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Decibully - City of Festivals

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Artist: Decibully

Album: City of Festivals

Label: Polyvinyl

Review date: Dec. 3, 2003

First off, the name’s a lark. Know that first, otherwise suffer the confounding, somewhat unfair disappointment of hearing a clever band name wasted on an incongruous sound. Don’t come in itching for some ass-kicking power moves, sardonic song titles and general smug cleverness…Nope, nobody is being pushed around here.

City of Festivals’ first track, “On the Way To Your Hotel,” is quiet and gentle – if the disappointment is still stinging, you might call it wimpy. But it’s got an easy grace that slowly attracts a diverse group of instruments, all holding hands. By the end, the song has blossomed into wisps of light static noise and an angelic choir, indiscreet and really quite nice.

So, regroup. No fun-loving rock crimes being committed here, only something slowed and sedated with a trace of twang. Now disappointment may linger because the band’s roster also suggests something that’s not here. Decibully is the new venture for members of the Promise Ring and Camden and a veritable busload of other Milwaukee musicians. Seven members in total, credited for more than a dozen different instrumental roles. Lots of chefs, and a packed studio of ingredients, all making what amounts to a pretty simple soup – post- and alt- flavored, with some suspiciously bright carrots that pop up now and then.

Like “Tables Turn”, which directly follows the sleepy small surprise of “On the Way to Your Hotel.” This song is not a cover of a Faith Hill radio ballad, though it might as well be. The lyrics are silly nothings, the verses are barely there next to an insistent catchy chorus, demanding attention with a vague country lilt that won’t settle for anything more or less than a dazed smile. If this sounds unappetizing, know that it is redeemed by a wide instrumental palette (banjo, slide guitar, harmonica, and a few different keyboards), each of which plays a small but confident role in earning the chorus’s sentiment.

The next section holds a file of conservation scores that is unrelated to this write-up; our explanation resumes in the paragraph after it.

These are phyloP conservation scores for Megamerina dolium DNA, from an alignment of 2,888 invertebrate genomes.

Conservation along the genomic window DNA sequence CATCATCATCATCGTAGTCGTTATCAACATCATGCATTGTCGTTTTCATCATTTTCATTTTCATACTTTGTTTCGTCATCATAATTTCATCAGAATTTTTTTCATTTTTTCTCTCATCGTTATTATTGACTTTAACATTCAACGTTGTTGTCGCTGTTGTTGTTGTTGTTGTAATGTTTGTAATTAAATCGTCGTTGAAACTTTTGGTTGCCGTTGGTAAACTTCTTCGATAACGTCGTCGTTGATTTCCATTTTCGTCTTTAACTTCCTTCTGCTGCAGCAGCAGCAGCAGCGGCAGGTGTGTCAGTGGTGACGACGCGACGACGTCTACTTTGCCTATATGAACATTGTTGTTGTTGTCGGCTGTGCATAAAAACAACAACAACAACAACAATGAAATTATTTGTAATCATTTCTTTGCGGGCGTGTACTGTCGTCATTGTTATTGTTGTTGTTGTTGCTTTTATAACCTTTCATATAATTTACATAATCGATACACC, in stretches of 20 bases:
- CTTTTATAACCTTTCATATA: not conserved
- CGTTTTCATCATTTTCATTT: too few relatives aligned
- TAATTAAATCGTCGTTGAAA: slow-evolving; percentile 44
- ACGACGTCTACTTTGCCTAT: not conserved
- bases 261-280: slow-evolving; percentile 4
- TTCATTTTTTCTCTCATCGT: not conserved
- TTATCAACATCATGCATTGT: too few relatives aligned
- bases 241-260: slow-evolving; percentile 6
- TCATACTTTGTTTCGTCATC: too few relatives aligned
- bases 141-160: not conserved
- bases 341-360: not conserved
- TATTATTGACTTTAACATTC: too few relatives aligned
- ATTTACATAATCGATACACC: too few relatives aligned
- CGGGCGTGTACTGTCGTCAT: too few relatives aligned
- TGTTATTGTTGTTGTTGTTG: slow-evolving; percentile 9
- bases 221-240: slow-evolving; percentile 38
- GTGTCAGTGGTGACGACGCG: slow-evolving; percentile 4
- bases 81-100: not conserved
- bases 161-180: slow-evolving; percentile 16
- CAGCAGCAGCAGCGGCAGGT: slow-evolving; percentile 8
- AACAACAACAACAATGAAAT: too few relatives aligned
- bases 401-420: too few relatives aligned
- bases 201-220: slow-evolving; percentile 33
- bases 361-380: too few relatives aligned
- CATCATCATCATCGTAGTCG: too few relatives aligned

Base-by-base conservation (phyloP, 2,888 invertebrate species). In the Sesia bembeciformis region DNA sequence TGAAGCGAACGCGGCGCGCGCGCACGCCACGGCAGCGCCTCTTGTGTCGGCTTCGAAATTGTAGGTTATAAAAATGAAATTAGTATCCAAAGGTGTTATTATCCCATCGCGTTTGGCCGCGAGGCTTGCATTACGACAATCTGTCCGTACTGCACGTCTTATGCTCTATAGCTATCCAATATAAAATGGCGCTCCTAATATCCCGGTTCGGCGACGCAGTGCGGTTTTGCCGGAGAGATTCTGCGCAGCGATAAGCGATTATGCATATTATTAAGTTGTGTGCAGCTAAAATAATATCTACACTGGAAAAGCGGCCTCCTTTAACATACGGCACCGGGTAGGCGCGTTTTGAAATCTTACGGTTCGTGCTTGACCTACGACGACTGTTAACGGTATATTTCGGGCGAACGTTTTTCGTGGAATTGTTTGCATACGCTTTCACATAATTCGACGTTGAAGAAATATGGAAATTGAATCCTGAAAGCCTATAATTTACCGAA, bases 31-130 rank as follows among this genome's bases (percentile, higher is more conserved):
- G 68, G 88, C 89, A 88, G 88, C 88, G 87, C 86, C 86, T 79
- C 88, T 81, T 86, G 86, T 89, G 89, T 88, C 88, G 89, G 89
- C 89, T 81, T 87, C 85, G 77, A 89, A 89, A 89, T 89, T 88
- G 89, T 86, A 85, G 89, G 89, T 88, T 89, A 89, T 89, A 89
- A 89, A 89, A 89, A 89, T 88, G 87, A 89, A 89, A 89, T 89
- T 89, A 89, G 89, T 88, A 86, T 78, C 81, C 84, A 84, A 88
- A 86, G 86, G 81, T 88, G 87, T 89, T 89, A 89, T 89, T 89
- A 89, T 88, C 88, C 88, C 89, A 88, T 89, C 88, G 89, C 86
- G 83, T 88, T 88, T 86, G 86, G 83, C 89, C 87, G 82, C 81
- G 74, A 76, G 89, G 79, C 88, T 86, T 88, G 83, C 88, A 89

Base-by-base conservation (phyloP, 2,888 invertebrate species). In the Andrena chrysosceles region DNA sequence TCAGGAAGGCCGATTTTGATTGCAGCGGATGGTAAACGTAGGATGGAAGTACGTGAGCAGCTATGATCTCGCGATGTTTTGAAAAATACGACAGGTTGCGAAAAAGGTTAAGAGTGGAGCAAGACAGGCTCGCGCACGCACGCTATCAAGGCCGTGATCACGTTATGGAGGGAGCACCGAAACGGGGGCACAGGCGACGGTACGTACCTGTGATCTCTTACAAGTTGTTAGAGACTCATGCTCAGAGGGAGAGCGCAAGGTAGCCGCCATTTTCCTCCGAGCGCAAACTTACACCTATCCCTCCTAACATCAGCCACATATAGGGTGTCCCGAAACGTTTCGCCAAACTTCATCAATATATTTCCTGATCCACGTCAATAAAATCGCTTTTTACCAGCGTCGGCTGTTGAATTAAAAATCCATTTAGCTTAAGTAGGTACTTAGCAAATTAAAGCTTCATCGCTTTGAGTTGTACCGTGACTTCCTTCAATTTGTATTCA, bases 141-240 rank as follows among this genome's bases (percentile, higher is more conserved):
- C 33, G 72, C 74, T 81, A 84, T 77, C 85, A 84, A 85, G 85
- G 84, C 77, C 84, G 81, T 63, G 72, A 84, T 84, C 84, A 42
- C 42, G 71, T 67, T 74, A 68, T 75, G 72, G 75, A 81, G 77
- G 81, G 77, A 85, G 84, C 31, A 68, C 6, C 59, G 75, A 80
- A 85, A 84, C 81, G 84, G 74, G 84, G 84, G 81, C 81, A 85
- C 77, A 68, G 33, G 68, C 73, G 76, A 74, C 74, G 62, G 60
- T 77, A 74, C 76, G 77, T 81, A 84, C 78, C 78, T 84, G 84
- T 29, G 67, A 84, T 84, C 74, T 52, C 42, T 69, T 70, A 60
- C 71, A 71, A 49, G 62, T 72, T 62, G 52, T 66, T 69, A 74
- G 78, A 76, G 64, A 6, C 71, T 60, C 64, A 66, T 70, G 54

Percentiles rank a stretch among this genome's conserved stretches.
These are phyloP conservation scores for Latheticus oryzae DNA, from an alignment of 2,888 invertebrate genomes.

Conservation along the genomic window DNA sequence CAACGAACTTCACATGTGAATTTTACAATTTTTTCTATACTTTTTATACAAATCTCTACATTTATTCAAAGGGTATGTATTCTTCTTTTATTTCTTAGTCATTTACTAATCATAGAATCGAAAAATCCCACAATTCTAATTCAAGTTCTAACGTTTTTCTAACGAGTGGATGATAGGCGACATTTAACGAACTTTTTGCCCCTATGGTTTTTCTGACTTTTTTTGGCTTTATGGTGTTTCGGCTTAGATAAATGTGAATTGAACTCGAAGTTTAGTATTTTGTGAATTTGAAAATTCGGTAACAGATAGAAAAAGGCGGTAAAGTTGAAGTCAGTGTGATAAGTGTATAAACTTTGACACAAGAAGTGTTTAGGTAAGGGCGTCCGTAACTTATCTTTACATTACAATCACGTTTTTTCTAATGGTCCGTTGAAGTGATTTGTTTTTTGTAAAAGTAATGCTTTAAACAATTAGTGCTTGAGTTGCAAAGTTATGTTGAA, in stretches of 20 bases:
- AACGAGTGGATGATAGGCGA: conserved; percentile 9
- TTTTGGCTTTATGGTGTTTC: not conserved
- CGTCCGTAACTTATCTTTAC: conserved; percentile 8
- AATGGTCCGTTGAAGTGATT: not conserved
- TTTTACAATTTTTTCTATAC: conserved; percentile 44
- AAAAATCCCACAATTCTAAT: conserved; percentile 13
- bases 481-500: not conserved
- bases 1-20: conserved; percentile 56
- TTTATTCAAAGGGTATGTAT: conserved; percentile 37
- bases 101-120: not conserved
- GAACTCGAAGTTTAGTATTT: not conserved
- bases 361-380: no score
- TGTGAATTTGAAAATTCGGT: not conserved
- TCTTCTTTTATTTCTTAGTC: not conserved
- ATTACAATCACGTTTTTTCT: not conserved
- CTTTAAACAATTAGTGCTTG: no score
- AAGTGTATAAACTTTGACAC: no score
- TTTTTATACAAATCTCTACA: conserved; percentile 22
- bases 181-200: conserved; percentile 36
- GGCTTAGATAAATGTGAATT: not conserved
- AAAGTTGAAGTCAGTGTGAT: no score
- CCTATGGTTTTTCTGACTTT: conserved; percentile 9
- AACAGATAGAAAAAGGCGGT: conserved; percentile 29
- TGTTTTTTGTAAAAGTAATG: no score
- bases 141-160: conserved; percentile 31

Unfortunately from there on out, with few exceptions, City of Festivals is more ponderous than thoughtful. Too often it just sounds like a bunch of people playing whatever instruments happened to be lying around, while the songs lack the spontaneous energy that would make such a dynamic worthwhile. With the delicate mood that Decibully tries to pull, this is the difference between beauty and pastoral mildness. The sparse “Tied to the Rhythm” is the only bare moment that leaves just a guitar and William Seidel’s voice, effeminate with a shy touch of soul, which is quite beautiful throughout the album but rarely emboldened by the band. He nicely carries the simple song, but it’s so slight that it takes a few listens just to notice that it’s there.

The case is not that Decibully lacks its own identity – to be sure, it doesn’t quite sound like anything else in particular. Instead it comes off a bit fetal. Plenty of melodies, talent, and lots of stuff to tap away on, but not enough ideas on how to make it all come together. On “Spiderbites” they even resort to recycling the first promising two songs into a shmaltz that creeps along and strains awkwardly at the chorus. What was pleasant not three tracks before is already unwelcome here.

Maybe if they were a little less polite about it all…rolled up their cardigans, turned their hats sideways, played some pranks on the girls’ soccer team. Well, let’s go, Decibully. Push somebody around, Biff it out. Chicken?

By Greg Bloom

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